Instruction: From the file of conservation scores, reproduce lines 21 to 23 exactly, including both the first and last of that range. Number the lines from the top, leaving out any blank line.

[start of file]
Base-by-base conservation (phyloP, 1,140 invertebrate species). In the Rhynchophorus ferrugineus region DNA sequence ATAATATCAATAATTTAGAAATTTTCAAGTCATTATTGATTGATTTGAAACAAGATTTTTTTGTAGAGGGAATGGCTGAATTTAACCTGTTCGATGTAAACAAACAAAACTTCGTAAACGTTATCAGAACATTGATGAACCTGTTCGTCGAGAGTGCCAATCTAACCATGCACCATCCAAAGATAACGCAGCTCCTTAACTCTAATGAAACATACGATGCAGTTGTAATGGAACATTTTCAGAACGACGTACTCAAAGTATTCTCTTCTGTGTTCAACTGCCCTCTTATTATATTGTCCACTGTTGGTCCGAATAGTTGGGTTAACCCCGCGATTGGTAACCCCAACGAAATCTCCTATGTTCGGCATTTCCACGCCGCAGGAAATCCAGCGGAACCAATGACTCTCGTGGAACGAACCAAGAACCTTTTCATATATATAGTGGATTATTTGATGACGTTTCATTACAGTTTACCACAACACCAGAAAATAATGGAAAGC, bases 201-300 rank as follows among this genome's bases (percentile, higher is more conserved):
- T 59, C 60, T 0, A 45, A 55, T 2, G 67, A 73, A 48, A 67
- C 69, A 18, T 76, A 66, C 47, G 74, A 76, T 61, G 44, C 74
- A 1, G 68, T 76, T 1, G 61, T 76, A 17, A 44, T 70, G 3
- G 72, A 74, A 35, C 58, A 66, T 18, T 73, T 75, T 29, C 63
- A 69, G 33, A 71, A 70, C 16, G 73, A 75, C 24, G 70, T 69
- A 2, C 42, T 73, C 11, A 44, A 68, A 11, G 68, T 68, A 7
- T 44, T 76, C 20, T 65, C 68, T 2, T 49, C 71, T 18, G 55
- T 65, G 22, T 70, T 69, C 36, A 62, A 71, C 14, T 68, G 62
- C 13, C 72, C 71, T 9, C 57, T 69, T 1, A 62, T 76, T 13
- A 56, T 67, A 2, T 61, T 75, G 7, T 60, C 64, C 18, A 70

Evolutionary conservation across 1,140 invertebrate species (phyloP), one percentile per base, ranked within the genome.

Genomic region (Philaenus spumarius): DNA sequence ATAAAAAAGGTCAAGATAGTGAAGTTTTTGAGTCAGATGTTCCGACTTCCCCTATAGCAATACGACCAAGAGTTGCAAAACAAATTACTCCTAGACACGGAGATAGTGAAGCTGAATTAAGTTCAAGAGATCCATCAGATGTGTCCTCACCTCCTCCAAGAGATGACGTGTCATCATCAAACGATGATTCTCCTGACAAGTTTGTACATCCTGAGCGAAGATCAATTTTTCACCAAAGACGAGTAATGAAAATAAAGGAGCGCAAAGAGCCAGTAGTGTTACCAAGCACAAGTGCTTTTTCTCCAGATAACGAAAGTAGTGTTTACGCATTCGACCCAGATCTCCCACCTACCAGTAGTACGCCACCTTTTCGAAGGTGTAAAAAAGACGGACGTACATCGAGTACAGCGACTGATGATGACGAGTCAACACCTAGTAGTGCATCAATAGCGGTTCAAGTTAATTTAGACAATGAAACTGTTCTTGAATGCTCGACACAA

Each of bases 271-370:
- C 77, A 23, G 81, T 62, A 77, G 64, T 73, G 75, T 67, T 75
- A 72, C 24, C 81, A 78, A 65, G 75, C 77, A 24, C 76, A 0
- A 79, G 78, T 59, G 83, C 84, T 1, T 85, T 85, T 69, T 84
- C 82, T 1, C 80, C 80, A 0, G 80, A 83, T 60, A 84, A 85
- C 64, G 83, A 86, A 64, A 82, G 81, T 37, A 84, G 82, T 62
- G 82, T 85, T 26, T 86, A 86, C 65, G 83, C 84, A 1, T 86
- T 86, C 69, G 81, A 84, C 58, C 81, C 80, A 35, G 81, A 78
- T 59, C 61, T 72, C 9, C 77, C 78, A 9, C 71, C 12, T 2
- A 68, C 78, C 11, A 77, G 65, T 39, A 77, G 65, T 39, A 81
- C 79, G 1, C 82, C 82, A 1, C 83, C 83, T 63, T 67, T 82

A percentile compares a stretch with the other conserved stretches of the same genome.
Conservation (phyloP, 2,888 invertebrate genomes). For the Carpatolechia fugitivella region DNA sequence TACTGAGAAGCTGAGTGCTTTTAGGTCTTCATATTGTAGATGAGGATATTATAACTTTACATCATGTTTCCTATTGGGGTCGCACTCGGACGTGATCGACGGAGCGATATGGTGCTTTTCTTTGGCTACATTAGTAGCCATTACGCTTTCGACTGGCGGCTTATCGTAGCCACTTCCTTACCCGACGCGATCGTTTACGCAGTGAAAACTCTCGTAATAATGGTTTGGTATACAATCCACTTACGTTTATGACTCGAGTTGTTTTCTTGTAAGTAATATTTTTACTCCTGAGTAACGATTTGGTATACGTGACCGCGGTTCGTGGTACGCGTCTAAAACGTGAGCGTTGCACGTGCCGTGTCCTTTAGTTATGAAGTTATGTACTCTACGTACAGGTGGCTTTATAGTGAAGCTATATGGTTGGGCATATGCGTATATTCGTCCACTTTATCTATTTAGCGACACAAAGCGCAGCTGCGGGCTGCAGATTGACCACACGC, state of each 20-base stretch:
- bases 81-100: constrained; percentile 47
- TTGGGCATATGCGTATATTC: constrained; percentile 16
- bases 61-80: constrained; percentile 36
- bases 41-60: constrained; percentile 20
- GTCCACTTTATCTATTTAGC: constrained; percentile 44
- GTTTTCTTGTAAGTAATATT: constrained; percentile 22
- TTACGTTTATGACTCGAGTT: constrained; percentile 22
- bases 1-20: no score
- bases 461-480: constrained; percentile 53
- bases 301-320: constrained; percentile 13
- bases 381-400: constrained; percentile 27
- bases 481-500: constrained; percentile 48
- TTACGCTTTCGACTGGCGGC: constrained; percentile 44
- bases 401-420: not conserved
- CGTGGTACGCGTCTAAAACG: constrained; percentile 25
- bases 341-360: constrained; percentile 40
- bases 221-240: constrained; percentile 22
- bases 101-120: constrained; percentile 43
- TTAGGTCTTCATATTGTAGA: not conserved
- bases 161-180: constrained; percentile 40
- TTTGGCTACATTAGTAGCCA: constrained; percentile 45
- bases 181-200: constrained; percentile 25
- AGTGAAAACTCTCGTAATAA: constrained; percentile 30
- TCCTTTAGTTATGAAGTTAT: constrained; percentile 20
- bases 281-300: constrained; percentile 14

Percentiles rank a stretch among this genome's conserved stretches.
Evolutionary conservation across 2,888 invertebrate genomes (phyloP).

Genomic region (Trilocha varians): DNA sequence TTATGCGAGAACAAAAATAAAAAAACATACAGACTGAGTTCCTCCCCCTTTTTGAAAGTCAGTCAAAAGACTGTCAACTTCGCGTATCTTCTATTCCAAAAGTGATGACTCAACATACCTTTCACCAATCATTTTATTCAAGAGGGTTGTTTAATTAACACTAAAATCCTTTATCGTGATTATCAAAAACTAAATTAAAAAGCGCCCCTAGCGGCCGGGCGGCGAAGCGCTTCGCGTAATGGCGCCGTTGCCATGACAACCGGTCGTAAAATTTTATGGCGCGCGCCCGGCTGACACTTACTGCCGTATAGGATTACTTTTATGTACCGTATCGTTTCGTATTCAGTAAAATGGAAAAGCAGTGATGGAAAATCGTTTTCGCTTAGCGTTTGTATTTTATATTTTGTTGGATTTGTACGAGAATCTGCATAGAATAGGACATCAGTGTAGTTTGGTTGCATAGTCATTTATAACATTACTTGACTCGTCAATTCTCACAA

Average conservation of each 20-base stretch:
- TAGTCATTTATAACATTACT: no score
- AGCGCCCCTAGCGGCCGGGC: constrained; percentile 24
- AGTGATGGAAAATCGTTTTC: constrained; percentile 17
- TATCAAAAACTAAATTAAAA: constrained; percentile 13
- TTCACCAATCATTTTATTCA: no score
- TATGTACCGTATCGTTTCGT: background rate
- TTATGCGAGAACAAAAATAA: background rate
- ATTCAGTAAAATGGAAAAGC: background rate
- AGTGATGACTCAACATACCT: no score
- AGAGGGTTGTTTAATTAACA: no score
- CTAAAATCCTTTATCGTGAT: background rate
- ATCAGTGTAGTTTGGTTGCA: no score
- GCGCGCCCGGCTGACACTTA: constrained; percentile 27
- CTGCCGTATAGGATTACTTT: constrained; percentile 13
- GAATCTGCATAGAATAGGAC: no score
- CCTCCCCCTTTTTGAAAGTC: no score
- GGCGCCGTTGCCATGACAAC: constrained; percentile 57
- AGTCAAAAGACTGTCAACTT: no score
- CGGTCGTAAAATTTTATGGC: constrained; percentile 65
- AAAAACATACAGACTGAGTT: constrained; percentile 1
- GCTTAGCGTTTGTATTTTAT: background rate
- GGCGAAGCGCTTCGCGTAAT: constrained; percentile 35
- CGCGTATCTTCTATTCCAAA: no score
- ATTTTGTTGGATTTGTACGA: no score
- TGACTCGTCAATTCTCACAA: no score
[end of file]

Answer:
- T 86, C 69, G 81, A 84, C 58, C 81, C 80, A 35, G 81, A 78
- T 59, C 61, T 72, C 9, C 77, C 78, A 9, C 71, C 12, T 2
- A 68, C 78, C 11, A 77, G 65, T 39, A 77, G 65, T 39, A 81